Hume, Patrick (fl.1695) (DNB00)

From Wikisource
Jump to navigation Jump to search


HUME, PATRICK (fl. 1695), commentator on Milton, said to have been a member of the family of Hume of Polwarth, Berwickshire, was a London schoolmaster. In 1695 he edited for Jacob Tonson the sixth edition of Milton's ‘Paradise Lost,’ in folio, with elaborate notes, and is said to have been the first to attempt exhaustive annotations on the works of an English poet. On the title-page he calls himself P. H. φιλοποιητῆς. Dr. Newton, in his preface to the edition of ‘Paradise Lost’ published in 1749, says: ‘Patrick Hume, as he was the first, so is the most copious annotator. He laid the foundation, but he laid it among infinite heaps of rubbish.’ Warton, however, called Hume's work ‘a large and very learned commentary’ (Pref. to Poems upon Several Occasions, by John Milton, edit. 1791). Callandar, who edited the first book of ‘Paradise Lost’ in 1750, plagiarised Hume's notes.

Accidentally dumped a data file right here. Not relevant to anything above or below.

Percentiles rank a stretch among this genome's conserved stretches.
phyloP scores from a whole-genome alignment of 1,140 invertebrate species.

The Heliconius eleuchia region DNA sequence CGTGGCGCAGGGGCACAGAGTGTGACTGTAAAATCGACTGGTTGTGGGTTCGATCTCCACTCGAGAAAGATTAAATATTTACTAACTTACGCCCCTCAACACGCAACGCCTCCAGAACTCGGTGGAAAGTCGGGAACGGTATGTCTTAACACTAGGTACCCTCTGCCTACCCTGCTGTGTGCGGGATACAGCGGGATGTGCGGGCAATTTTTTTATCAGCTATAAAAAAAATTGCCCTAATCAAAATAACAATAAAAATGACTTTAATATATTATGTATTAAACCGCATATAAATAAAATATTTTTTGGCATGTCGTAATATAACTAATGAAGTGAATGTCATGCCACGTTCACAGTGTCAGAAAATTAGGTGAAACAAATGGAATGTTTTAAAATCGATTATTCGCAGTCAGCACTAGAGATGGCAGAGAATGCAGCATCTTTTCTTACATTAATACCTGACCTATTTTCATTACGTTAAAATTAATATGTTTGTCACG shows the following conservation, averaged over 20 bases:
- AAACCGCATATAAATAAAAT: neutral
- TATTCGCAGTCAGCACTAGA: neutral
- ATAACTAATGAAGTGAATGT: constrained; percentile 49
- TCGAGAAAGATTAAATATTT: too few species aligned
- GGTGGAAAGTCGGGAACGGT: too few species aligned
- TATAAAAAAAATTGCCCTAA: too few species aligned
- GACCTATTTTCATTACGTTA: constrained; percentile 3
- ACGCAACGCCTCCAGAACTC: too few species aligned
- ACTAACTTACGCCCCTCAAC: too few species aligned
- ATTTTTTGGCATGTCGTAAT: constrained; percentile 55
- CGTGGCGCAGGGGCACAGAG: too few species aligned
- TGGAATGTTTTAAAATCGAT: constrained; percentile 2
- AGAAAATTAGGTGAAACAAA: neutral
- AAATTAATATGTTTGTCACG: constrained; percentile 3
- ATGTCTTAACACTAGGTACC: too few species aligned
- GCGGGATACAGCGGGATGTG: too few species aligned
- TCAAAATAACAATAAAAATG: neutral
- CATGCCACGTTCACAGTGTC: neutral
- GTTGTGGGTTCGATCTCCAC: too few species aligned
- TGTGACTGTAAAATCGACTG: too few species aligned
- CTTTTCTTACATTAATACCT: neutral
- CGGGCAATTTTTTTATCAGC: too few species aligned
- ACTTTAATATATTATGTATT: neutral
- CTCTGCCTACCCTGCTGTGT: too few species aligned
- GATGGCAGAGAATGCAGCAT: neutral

[Chambers's and Thompson's Biog. Dict. of Eminent Scotsmen; Blackwood's Mag. iv. 658; Hawkins's edit. of Milton's Poems; Allibone's Dict. of Engl. Lit.; authorities in text.]

W. A. J. A.